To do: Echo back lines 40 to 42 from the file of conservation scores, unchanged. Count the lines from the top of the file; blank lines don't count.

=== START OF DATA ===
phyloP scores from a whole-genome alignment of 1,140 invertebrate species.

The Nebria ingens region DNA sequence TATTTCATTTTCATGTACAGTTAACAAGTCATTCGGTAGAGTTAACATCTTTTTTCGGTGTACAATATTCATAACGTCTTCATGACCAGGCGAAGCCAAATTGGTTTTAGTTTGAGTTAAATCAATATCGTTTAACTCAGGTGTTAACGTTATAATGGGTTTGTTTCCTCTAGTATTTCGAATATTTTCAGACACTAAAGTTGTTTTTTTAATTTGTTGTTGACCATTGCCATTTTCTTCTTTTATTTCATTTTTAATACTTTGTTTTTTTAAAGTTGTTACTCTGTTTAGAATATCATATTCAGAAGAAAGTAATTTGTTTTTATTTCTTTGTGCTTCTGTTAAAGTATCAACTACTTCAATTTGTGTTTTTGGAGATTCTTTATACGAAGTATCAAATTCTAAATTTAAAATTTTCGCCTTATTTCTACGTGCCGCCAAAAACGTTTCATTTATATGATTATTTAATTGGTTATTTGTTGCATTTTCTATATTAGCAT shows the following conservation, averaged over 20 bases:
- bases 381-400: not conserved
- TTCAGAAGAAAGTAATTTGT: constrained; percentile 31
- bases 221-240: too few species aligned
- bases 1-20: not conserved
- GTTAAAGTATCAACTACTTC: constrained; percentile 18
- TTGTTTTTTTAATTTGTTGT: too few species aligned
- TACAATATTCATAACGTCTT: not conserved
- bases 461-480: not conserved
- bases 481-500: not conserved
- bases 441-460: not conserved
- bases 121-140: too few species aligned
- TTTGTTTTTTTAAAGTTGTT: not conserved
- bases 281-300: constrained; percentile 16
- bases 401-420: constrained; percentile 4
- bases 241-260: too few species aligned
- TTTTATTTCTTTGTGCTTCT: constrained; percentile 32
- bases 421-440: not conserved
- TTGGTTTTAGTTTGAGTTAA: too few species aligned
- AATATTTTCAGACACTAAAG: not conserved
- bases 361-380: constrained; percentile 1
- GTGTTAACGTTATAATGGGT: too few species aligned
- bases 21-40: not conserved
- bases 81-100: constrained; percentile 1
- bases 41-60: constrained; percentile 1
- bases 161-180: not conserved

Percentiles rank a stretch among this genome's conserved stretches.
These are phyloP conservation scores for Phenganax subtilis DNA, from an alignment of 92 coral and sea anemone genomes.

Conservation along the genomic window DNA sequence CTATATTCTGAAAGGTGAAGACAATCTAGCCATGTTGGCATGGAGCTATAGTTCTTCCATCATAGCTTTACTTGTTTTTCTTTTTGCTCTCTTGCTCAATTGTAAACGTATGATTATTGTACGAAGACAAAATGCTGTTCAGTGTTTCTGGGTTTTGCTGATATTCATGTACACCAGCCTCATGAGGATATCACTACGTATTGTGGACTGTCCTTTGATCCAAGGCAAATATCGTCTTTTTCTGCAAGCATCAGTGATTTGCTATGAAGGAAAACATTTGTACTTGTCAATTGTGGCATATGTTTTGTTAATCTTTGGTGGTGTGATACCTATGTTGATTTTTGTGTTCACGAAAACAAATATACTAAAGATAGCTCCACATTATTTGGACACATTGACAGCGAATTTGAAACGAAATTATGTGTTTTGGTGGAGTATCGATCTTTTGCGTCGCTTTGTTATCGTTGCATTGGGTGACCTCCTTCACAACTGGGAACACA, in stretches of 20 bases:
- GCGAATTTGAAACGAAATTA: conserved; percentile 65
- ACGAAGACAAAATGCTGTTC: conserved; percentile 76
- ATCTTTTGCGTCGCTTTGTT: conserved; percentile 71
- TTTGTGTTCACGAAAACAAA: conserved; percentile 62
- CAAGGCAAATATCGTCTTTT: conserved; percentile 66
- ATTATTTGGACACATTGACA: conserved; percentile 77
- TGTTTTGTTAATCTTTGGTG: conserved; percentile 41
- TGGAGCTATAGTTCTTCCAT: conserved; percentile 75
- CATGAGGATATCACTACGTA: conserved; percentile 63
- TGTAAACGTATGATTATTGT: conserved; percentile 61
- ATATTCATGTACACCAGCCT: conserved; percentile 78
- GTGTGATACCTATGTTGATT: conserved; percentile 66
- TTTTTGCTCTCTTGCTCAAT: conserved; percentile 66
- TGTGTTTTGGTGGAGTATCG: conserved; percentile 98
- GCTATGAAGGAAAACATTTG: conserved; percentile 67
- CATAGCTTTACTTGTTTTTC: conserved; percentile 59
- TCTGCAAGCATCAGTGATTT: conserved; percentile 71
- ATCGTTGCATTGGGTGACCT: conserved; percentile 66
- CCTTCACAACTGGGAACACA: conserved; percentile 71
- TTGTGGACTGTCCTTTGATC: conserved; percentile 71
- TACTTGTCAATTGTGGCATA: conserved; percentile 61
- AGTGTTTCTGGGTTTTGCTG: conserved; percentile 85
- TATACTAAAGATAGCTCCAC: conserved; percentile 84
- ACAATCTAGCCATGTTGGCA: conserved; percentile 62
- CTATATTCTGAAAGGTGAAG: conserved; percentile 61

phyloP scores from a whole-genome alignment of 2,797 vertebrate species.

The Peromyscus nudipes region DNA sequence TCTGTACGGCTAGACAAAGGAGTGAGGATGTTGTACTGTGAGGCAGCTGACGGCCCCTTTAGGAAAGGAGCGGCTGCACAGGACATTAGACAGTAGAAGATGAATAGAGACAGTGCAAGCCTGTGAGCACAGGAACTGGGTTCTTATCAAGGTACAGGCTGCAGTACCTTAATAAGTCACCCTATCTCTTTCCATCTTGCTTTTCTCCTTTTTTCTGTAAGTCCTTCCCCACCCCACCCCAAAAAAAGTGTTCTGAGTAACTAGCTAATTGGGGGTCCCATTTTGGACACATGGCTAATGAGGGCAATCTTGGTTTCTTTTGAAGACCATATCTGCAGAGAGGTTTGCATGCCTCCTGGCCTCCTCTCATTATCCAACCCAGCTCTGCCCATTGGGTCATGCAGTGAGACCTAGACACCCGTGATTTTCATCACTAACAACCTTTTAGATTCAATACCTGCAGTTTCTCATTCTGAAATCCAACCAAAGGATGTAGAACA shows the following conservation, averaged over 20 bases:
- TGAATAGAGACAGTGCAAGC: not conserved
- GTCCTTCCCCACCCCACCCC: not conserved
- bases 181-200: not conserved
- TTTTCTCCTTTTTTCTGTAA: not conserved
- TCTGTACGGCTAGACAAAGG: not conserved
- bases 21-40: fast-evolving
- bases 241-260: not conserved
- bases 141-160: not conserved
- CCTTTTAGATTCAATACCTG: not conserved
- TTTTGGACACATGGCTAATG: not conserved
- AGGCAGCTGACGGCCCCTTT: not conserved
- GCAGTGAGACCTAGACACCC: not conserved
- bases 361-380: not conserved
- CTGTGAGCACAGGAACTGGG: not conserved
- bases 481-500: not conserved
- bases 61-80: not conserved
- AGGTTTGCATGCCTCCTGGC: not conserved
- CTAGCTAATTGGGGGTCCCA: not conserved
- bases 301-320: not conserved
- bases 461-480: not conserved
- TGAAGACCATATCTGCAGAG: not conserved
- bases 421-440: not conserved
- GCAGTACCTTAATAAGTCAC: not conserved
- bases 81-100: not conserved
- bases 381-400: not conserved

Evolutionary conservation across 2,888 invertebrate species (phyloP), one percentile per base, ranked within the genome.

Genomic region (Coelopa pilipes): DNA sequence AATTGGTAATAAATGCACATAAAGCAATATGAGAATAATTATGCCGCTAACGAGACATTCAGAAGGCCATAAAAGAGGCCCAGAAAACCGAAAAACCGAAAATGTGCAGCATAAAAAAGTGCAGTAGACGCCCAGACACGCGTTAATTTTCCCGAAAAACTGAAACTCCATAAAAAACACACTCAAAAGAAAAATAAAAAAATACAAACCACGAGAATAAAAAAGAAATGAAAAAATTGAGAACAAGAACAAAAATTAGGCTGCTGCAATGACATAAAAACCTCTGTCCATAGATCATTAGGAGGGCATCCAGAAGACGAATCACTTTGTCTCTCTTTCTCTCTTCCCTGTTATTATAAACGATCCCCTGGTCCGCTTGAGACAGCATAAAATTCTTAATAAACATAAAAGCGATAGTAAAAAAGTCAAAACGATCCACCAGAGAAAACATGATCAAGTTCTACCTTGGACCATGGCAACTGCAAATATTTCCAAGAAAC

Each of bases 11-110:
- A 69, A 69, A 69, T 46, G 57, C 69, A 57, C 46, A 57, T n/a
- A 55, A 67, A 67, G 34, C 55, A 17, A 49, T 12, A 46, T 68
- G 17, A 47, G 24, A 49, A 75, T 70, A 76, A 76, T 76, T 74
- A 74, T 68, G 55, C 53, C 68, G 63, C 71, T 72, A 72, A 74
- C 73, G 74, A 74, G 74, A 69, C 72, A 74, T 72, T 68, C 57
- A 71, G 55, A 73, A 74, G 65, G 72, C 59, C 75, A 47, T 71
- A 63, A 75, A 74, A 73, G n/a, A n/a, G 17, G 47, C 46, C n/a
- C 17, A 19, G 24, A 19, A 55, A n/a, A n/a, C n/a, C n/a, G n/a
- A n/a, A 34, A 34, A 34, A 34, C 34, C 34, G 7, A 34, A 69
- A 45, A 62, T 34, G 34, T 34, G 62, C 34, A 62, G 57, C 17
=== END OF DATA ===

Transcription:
- TGTAAACGTATGATTATTGT: conserved; percentile 61
- ATATTCATGTACACCAGCCT: conserved; percentile 78
- GTGTGATACCTATGTTGATT: conserved; percentile 66